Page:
(301g) Obtaining Homogeneous Fluid Properties From An Inhomogeneous Simulation | AIChE

(301g) Obtaining Homogeneous Fluid Properties From An Inhomogeneous Simulation


Moore, S. G. - Presenter, Brigham Young University
Wheeler, D. R. - Presenter, Brigham Young University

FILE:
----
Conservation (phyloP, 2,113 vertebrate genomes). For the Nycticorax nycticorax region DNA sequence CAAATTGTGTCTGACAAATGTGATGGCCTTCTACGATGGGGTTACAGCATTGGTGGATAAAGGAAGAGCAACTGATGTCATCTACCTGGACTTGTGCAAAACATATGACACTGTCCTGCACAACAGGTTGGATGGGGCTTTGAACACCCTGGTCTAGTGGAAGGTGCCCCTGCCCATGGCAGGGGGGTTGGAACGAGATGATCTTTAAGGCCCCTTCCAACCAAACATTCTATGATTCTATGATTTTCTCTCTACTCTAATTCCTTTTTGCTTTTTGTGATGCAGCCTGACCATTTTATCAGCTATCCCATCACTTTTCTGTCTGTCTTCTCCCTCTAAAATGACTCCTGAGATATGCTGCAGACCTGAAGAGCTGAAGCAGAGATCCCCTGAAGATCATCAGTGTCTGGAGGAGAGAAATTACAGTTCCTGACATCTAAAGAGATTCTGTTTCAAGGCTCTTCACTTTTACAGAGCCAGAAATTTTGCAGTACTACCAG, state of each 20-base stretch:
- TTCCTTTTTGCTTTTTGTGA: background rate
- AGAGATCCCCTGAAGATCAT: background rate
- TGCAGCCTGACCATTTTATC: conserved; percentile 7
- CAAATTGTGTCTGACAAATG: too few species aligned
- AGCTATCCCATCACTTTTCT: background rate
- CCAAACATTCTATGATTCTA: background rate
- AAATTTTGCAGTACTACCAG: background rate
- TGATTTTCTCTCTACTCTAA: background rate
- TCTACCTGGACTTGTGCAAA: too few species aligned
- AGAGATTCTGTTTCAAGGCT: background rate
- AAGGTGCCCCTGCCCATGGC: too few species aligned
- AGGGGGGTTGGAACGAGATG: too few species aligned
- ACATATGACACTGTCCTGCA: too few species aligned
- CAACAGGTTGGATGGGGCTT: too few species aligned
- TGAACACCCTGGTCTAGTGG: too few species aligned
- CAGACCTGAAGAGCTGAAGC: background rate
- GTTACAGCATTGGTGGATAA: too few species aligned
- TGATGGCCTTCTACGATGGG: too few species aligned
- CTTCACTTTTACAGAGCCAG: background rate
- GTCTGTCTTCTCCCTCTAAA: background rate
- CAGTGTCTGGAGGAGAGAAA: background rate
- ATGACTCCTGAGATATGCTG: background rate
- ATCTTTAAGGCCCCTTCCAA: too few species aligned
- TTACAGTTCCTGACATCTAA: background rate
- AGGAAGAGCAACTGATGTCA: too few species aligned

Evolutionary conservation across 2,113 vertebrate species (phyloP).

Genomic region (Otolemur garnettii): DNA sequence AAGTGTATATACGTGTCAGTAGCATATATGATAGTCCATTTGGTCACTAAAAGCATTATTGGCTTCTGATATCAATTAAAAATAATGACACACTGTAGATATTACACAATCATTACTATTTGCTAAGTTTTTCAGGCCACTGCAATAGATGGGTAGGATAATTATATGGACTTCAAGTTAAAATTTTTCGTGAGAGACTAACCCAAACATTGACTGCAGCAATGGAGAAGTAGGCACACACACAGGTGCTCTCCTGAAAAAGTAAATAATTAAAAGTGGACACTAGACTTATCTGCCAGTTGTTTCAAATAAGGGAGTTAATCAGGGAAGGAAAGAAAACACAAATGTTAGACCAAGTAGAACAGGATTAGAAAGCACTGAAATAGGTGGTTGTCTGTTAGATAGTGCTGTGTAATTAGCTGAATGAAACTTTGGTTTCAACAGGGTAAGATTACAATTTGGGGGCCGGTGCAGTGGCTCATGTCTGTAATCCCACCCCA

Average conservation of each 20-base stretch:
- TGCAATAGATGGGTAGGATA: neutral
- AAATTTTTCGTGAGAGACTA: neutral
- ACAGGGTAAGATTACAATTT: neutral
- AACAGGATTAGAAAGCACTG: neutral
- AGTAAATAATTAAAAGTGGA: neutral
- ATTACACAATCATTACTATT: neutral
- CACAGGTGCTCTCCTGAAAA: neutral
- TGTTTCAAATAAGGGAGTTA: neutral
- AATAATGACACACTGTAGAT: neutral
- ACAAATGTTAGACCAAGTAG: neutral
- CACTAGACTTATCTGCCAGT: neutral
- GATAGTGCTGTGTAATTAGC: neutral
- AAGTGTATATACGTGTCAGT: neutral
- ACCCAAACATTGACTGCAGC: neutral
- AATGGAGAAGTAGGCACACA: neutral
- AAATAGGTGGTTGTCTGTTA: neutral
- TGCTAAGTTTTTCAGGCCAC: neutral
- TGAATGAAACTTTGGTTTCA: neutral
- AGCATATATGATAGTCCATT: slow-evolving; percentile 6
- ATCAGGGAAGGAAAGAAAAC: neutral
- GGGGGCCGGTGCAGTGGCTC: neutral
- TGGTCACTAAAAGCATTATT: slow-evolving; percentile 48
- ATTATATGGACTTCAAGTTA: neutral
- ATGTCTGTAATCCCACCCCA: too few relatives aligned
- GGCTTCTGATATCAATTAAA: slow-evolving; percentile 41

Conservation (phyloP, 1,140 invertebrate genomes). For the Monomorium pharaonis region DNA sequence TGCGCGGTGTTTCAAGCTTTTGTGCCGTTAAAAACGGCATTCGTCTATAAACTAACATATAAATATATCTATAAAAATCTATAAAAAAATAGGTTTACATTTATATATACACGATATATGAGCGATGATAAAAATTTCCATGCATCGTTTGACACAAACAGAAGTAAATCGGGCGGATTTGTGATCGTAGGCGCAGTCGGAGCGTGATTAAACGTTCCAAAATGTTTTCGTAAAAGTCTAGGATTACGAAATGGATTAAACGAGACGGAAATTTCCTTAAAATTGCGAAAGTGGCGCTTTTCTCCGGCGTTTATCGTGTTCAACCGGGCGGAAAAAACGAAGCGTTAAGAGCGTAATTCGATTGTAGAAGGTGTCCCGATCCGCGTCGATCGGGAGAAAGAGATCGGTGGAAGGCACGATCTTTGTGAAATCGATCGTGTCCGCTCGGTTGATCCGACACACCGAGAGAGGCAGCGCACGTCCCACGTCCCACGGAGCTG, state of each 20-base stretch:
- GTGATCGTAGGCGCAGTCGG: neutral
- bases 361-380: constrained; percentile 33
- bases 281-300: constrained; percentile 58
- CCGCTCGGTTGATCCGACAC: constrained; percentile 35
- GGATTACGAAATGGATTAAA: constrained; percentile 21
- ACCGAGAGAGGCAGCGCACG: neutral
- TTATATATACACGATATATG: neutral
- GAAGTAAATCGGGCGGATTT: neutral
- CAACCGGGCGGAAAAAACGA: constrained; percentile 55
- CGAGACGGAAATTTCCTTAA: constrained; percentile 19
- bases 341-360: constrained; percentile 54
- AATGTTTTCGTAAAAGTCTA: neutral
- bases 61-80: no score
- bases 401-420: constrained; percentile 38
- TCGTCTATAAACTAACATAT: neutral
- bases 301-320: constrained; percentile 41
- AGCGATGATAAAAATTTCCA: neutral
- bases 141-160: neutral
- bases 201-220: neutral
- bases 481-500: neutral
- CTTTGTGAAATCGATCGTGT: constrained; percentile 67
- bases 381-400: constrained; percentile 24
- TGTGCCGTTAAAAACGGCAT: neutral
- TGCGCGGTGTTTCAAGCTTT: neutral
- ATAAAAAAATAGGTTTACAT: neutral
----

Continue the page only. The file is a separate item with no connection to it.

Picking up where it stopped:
The chemical potential is a very useful and important property. It can be related to many different phenomena, such as phase equilibria, transport processes, and chemical reaction rates. Better methods are needed to predict chemical potentials from computer simulations. For instance, several of the current methods, such as Grand Canonical Monte Carlo and Widom's method, become inefficient or may even fail for dense liquids. A new method, called the chemical potential perturbation (CPP) method, was presented at the 2009 AIChE Annual Meeting. The CPP method doesn't require difficult particle insertions. Instead, an external force-field is applied to the simulation, causing the composition and density to depend upon position in the simulation cell. Because the system is allowed to equilibrate, the chemical potential (relative to some reference state) as a function of composition and density can be determined from the applied field, after correcting for effects of the inhomogeneity of the system. The CPP method has been further developed and refined to predict differences in the chemical potential, free energy, and pressure of a homogeneous (bulk) fluid at each density in the simulation of an inhomogeneous fluid. We describe three methods to obtain the contribution of the inhomegeneity of the system. The first uses van der Waals density gradient theory, the second uses a Taylor series expansion in density gradients of the normal and tangential components of the local pressure tensor, and the third uses the Triezenberg-Zwanzig definition of surface tension and the direct correlation function. We present results for a Lennard-Jones fluids at supercritical (shown in the figure), two-phase, liquid, and vapor conditions. In particular, the CPP method works well for dense fluids where other methods become inefficient or even fail.